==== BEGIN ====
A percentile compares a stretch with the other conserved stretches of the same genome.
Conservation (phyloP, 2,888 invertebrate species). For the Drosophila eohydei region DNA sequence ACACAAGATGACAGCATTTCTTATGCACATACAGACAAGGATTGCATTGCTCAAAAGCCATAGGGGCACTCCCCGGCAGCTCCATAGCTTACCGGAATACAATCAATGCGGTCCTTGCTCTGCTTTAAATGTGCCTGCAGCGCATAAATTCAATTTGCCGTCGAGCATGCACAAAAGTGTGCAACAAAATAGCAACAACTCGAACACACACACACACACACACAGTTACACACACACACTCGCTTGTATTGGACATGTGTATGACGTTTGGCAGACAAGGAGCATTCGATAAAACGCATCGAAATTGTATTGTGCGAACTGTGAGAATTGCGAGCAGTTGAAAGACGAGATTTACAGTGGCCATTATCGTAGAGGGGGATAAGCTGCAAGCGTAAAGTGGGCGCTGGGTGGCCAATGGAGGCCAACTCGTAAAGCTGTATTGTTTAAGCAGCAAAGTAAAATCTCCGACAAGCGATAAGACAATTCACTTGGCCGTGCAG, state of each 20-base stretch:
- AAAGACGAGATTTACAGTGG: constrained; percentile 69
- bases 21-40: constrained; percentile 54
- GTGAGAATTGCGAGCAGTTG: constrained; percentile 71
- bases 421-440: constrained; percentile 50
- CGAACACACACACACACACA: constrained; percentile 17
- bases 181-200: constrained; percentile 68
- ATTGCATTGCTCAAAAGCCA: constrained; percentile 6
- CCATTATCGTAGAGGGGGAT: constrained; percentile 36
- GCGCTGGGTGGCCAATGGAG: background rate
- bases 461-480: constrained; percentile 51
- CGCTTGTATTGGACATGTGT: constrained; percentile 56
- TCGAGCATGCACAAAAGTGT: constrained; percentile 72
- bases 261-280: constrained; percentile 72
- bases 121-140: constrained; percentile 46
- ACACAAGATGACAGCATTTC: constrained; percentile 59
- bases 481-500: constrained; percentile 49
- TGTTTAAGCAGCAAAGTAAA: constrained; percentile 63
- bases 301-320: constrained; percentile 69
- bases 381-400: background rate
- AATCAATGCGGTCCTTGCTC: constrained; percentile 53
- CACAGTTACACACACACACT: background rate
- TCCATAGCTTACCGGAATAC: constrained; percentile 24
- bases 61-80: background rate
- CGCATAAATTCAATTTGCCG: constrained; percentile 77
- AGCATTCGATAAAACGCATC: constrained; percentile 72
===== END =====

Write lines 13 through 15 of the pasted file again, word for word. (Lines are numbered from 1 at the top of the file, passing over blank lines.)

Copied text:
- CGCTTGTATTGGACATGTGT: constrained; percentile 56
- TCGAGCATGCACAAAAGTGT: constrained; percentile 72
- bases 261-280: constrained; percentile 72